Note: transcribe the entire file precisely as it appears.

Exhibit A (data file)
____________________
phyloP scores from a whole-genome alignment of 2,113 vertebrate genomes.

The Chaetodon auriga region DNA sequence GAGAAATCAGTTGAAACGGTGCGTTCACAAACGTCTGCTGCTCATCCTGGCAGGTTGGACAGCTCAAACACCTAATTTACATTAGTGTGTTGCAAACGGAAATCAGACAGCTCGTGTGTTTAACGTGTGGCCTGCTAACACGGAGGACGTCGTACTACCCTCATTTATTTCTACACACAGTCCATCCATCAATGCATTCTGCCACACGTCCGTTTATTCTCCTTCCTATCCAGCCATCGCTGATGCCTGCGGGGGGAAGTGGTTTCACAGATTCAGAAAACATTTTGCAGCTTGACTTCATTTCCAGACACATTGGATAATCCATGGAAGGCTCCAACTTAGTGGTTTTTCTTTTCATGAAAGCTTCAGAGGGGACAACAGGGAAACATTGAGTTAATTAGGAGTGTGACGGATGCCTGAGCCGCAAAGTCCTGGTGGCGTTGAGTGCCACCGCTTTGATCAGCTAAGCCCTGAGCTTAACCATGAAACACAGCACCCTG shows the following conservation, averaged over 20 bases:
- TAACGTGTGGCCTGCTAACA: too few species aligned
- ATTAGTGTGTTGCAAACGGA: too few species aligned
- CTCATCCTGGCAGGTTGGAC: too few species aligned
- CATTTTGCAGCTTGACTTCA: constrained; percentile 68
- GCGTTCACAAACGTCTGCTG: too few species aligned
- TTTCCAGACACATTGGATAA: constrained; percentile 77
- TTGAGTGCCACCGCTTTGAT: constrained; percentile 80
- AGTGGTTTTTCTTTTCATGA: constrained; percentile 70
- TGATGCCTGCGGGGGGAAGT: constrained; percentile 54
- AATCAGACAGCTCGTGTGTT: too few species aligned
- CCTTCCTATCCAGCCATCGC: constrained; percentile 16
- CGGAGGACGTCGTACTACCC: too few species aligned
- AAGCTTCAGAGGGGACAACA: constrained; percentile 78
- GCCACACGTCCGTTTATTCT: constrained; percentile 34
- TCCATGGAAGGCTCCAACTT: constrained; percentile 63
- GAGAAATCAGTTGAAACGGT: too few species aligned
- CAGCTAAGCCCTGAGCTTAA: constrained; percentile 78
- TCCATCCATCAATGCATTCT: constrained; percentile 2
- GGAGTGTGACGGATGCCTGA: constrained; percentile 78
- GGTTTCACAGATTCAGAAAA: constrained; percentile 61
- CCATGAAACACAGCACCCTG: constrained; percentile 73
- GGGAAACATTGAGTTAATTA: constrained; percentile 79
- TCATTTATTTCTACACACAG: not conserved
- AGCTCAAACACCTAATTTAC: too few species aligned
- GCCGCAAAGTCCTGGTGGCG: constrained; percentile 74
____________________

phyloP scores from a whole-genome alignment of 2,113 vertebrate genomes.

The Chaetodon auriga region DNA sequence GAGAAATCAGTTGAAACGGTGCGTTCACAAACGTCTGCTGCTCATCCTGGCAGGTTGGACAGCTCAAACACCTAATTTACATTAGTGTGTTGCAAACGGAAATCAGACAGCTCGTGTGTTTAACGTGTGGCCTGCTAACACGGAGGACGTCGTACTACCCTCATTTATTTCTACACACAGTCCATCCATCAATGCATTCTGCCACACGTCCGTTTATTCTCCTTCCTATCCAGCCATCGCTGATGCCTGCGGGGGGAAGTGGTTTCACAGATTCAGAAAACATTTTGCAGCTTGACTTCATTTCCAGACACATTGGATAATCCATGGAAGGCTCCAACTTAGTGGTTTTTCTTTTCATGAAAGCTTCAGAGGGGACAACAGGGAAACATTGAGTTAATTAGGAGTGTGACGGATGCCTGAGCCGCAAAGTCCTGGTGGCGTTGAGTGCCACCGCTTTGATCAGCTAAGCCCTGAGCTTAACCATGAAACACAGCACCCTG shows the following conservation, averaged over 20 bases:
- TAACGTGTGGCCTGCTAACA: too few species aligned
- ATTAGTGTGTTGCAAACGGA: too few species aligned
- CTCATCCTGGCAGGTTGGAC: too few species aligned
- CATTTTGCAGCTTGACTTCA: constrained; percentile 68
- GCGTTCACAAACGTCTGCTG: too few species aligned
- TTTCCAGACACATTGGATAA: constrained; percentile 77
- TTGAGTGCCACCGCTTTGAT: constrained; percentile 80
- AGTGGTTTTTCTTTTCATGA: constrained; percentile 70
- TGATGCCTGCGGGGGGAAGT: constrained; percentile 54
- AATCAGACAGCTCGTGTGTT: too few species aligned
- CCTTCCTATCCAGCCATCGC: constrained; percentile 16
- CGGAGGACGTCGTACTACCC: too few species aligned
- AAGCTTCAGAGGGGACAACA: constrained; percentile 78
- GCCACACGTCCGTTTATTCT: constrained; percentile 34
- TCCATGGAAGGCTCCAACTT: constrained; percentile 63
- GAGAAATCAGTTGAAACGGT: too few species aligned
- CAGCTAAGCCCTGAGCTTAA: constrained; percentile 78
- TCCATCCATCAATGCATTCT: constrained; percentile 2
- GGAGTGTGACGGATGCCTGA: constrained; percentile 78
- GGTTTCACAGATTCAGAAAA: constrained; percentile 61
- CCATGAAACACAGCACCCTG: constrained; percentile 73
- GGGAAACATTGAGTTAATTA: constrained; percentile 79
- TCATTTATTTCTACACACAG: not conserved
- AGCTCAAACACCTAATTTAC: too few species aligned
- GCCGCAAAGTCCTGGTGGCG: constrained; percentile 74